Scientists have been using viral vectors since the 1970s. Besides being used in vaccines, viral vectors have also been studied for gene therapy, to treat cancer, and for molecular biology research.

Over the decades, hundreds of scientific studies on viral vector vaccines have been published around the world. Before the COVID-19 pandemic, viral vector technology was utilized during Ebola outbreaks. There have also been several studies that have focused on using viral vector vaccines against other infectious diseases such as Zika, flu, and HIV.

How many shots does the Johnson & Johnson/Janssen COVID-19 vaccine require?

The Johnson & Johnson/Janssen COVID-19 vaccine only requires one shot. If you receive a COVID-19 vaccine that requires one shot, you are considered fully vaccinated two weeks after your shot. It is important to continue mask-wearing and social distancing after you are vaccinated to protect the wider community.

If it has been less than two weeks since your shot, you are NOT fully protected. Keep taking all preventative steps until you are fully vaccinated.

Planning for the Vaccine

Vaccine distribution

There is currently a limited supply of COVID-19 vaccine available in the United States, but supply will increase in the weeks and months to come. The vaccine supply will be distributed according to the states three-phase plan from the U.S. Centers for Disease Control and Prevention which will initially focus on healthcare workers and first responders.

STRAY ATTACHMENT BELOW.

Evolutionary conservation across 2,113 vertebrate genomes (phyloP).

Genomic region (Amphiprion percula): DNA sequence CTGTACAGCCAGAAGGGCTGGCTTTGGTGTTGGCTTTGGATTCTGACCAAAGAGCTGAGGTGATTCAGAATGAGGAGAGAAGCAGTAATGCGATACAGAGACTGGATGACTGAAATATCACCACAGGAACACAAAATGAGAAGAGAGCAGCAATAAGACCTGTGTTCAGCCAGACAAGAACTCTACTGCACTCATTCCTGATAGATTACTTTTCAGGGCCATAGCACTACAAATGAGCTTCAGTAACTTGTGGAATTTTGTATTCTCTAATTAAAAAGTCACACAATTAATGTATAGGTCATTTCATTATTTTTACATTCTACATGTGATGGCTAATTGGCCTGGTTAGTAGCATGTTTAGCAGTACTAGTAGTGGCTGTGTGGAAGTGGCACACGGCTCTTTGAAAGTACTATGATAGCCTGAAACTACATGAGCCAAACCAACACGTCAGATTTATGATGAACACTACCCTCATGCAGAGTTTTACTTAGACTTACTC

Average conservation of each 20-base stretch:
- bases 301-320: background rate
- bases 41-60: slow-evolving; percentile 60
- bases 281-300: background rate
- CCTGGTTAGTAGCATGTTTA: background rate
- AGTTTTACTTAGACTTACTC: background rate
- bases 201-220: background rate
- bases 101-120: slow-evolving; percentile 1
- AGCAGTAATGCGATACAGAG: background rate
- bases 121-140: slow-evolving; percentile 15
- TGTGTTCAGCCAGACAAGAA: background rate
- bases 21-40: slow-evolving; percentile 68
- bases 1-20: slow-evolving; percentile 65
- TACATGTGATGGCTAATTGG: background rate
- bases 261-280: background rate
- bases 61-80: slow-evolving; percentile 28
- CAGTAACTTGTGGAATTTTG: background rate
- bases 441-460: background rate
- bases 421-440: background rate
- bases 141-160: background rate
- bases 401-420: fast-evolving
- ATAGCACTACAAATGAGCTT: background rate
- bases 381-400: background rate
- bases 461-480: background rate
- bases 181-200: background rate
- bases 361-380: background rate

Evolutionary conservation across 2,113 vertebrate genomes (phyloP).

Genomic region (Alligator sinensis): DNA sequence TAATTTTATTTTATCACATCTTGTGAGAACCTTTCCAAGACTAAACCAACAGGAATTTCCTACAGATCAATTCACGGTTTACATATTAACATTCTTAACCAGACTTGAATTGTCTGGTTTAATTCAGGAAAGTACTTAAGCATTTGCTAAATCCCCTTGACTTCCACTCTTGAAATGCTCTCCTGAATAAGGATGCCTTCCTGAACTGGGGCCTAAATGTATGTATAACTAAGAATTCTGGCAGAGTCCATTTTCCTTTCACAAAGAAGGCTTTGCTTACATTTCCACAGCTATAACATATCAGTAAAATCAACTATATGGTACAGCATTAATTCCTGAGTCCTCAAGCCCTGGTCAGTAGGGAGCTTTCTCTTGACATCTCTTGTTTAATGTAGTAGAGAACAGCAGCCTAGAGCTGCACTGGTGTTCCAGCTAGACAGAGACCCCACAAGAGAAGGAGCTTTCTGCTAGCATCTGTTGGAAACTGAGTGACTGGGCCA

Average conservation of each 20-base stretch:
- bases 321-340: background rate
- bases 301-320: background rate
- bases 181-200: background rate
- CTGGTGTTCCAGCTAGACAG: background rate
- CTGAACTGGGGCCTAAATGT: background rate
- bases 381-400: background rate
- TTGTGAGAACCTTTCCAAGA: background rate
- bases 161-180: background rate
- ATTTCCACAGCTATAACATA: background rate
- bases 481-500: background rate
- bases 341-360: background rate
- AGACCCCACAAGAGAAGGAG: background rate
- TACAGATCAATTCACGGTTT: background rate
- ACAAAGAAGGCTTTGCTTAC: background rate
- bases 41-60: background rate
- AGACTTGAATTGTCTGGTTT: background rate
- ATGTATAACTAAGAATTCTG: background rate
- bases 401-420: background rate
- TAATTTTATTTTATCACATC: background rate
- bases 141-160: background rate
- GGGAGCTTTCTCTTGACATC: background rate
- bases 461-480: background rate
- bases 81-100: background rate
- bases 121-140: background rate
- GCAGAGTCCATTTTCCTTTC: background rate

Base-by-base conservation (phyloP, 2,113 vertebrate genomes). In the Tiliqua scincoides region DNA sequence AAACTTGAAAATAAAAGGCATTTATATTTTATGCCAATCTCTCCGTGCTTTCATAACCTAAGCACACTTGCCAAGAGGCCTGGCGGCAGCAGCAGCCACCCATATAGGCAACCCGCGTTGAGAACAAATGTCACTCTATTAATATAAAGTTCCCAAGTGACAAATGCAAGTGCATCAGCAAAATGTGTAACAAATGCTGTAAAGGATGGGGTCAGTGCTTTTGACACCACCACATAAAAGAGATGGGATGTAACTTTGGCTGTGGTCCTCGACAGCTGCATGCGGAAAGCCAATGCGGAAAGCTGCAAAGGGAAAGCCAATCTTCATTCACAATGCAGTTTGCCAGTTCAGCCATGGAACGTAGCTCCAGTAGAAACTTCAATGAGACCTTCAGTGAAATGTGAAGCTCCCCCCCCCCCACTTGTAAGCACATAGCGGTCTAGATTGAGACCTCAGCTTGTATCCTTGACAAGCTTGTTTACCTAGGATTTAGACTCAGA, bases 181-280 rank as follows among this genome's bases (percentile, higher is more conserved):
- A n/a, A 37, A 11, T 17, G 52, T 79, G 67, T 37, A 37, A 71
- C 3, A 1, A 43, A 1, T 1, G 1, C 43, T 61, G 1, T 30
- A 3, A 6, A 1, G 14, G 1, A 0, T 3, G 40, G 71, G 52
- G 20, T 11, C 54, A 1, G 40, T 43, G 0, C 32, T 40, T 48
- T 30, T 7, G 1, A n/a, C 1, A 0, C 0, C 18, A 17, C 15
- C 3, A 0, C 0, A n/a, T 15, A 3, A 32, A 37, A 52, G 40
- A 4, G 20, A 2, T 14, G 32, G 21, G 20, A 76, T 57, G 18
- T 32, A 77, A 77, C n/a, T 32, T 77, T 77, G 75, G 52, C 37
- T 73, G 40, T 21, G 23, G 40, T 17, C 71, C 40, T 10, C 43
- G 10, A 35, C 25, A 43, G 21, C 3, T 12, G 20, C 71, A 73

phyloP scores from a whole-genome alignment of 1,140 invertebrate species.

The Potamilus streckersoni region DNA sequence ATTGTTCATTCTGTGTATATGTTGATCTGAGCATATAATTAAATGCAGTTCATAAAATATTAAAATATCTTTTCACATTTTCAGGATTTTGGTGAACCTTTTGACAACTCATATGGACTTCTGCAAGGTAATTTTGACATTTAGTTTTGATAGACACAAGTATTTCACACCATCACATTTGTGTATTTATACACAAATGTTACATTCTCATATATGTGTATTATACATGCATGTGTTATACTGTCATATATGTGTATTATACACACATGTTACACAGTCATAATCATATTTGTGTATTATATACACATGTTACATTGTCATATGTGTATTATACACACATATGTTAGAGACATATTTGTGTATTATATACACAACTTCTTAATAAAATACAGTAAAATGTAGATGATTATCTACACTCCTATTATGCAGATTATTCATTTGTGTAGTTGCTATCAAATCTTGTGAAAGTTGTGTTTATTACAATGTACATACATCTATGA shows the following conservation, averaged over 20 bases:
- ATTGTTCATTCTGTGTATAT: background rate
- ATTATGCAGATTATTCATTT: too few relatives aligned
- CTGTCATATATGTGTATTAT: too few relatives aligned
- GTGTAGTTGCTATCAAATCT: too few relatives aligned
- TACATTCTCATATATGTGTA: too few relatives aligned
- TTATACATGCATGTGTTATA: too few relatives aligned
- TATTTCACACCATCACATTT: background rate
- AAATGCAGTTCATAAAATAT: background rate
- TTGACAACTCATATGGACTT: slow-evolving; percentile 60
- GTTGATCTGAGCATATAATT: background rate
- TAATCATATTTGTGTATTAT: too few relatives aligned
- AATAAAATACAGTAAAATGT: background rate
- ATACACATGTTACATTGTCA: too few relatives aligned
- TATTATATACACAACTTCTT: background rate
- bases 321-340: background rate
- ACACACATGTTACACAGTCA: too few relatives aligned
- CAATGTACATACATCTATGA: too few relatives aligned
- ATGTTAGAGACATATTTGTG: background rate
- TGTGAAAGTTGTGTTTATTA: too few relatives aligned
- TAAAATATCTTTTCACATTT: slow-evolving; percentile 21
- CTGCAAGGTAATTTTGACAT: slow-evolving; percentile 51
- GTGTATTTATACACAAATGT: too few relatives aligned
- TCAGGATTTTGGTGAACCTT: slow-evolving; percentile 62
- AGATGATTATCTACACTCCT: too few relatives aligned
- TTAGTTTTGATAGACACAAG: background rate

Healthcare workers will be followed by those living in congregate settings, such as nursing homes, along with other essential workers and people who are at higher risk, severely ill and people 65 and over. More information regarding the vaccine distribution plan can be found in the link below:

https://www.venturacountyrecovers.org/vaccine-information/

What can I do now to protect myself and my family from getting COVID-19 until the vaccine is available?

You should cover your mouth and nose with a mask when around others, avoid close contact with people who are sick, stay 6 feet away from others, avoid crowds, and wash your hands often.

Getting Vaccinated

What should I expect when I receive the vaccine for COVID-19?

Upon receiving the COVID-19 vaccine, you may have some side effects, which are normal signs that your body is building protection. These side effects may feel like the flu and might affect your ability to do daily activities, but they should go away in just a few days. Common side effects include:

On the arm where you received the shot:

  • Pain
  • Swelling

Throughout the rest of your body:

  • Fever
  • Chills
  • Tiredness
  • Headache

Helpful tips:

To reduce pain and discomfort at the injection site, use or exercise your arm regularly. To reduce discomfort from fever, drink plenty of fluids. If you have pain or discomfort, talk to your doctor about taking an over-the-counter medicine, such as ibuprofen or acetaminophen.